Dating back to 1190, St Multose Church is the oldest building in Kinsale and has been in continuous use all this time. Its appearance has been considerably changed since then, some of the original features being kept though. I didn't have much time to have a good look inside as a concert was starting soon. Still, I did notice the interesting wooden Coat of Arms over the doorway and .....the colour of the medieval walls - pink, which I didn't like at all, but VT member JLBG has pointed out to me that it could have been the original colour used by medieval masons. (Thank you Jean-Louis!) If I had had time for closer inspection I might have noticed the inscription in Norman French or some other features surviving from medieval times. Still, it was interesting to look at the ancient church even just from the outside and walk around the graveyard to see the old tombstones. As Kinsale is the town from which the rescue operation of the Lusitania was conducted it is here that some of the victims of the tragic sinking of the liner are buried.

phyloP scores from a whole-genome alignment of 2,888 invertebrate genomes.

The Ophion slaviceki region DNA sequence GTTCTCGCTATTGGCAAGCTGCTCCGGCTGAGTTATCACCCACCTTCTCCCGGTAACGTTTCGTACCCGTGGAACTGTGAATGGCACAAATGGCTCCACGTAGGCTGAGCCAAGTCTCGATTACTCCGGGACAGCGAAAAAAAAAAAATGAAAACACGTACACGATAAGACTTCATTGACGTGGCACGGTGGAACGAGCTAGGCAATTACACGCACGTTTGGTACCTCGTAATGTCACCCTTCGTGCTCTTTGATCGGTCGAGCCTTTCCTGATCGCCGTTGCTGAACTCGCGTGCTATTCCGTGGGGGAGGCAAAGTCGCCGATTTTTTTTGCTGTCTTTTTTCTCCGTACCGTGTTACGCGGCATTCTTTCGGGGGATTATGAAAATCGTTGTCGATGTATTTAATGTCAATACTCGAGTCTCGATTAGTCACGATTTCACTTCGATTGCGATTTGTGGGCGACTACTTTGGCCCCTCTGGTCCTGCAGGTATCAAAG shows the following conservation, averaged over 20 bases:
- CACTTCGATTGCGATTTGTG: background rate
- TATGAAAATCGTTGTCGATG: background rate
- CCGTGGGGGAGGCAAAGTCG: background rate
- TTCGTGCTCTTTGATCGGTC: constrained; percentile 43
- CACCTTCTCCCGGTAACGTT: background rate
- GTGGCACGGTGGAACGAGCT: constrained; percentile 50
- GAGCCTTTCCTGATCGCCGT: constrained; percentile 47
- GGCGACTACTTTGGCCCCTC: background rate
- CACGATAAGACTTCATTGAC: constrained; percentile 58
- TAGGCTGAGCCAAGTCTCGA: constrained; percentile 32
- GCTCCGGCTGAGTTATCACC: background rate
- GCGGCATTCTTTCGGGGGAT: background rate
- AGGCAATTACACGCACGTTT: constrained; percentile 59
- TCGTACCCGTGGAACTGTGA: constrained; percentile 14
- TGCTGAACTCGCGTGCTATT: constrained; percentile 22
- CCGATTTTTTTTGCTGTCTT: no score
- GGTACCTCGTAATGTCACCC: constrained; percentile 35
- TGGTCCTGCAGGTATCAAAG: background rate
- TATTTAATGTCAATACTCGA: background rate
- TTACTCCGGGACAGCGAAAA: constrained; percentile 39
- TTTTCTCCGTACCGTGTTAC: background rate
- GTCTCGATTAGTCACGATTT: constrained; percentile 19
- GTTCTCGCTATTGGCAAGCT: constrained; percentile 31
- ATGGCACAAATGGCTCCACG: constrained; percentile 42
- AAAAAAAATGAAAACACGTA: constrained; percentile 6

Very close to the regional Museum is St Multose Church. St Multose founded a monastery here in the 6th century AD and this church is named for him. Built in 1190 but with substantial alterations over the years, this remains an interesting example of Norman architecture. Even if you don't feel like going inside then a walk round the walled churchyard with it's ancient tombstones is a welcome interlude of peace and tranquility. It was in this church that Charles the 2nd was proclaimed King of England by Prince Rupert who's fleet was anchored in Kinsale at the time.
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